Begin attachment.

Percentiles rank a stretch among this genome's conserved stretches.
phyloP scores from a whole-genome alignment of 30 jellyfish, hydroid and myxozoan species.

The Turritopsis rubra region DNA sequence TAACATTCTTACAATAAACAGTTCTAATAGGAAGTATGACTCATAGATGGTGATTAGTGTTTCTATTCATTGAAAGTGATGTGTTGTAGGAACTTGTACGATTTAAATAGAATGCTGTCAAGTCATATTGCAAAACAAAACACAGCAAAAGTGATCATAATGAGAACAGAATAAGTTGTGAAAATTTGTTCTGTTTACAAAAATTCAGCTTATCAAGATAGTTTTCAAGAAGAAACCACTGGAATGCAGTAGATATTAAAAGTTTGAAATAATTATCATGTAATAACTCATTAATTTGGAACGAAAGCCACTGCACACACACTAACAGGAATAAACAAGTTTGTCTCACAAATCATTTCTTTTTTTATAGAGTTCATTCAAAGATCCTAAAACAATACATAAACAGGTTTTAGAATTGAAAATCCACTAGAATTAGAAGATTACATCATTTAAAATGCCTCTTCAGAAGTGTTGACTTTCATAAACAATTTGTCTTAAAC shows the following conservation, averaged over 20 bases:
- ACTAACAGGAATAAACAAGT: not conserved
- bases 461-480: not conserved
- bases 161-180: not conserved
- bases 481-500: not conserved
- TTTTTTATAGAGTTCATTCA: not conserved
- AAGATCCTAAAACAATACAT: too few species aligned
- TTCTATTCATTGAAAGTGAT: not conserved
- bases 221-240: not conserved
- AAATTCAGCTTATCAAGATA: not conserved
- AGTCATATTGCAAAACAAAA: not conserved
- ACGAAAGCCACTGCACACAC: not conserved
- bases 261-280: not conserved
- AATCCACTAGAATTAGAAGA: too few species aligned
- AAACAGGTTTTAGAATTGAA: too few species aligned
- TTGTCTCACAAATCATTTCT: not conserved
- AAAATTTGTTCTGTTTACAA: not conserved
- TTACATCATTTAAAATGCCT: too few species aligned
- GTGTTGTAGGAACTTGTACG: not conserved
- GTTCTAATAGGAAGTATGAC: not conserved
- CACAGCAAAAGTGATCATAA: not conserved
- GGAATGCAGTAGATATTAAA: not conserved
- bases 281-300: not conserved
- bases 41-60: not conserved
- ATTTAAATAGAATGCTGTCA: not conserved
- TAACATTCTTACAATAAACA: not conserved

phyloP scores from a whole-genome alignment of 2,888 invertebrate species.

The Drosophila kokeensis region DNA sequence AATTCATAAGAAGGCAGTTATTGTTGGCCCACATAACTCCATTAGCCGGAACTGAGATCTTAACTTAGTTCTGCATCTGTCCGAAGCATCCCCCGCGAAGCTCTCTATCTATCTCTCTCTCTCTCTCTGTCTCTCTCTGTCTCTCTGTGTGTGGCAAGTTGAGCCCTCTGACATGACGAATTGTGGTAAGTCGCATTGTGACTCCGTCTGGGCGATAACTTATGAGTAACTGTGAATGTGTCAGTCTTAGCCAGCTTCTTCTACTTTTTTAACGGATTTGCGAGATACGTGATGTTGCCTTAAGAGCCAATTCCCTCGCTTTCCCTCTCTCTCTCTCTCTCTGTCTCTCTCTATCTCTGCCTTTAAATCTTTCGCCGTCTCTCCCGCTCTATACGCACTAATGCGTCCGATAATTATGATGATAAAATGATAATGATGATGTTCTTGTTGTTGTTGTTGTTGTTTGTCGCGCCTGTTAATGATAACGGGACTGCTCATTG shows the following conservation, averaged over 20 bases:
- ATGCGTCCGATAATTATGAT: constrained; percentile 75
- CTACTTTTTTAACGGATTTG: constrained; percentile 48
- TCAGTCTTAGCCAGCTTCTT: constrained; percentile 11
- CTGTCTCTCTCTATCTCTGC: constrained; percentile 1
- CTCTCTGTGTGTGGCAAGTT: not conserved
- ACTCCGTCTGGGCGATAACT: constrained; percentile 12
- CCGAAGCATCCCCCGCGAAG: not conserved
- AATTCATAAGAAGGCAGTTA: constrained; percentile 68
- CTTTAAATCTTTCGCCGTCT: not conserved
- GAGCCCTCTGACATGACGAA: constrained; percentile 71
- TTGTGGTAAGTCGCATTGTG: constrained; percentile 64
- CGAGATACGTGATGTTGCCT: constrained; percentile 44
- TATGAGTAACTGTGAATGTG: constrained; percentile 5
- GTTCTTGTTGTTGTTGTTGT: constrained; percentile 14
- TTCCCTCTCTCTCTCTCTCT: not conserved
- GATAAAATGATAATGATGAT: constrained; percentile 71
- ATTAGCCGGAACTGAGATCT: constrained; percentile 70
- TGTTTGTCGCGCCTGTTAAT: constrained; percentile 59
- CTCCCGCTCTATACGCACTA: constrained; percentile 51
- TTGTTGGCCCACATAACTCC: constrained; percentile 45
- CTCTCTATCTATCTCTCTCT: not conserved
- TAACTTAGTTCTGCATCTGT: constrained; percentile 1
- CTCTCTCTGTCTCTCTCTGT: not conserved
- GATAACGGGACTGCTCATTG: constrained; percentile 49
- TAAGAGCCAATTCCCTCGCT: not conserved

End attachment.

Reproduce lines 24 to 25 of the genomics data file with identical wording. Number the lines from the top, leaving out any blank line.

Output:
- GGAATGCAGTAGATATTAAA: not conserved
- bases 281-300: not conserved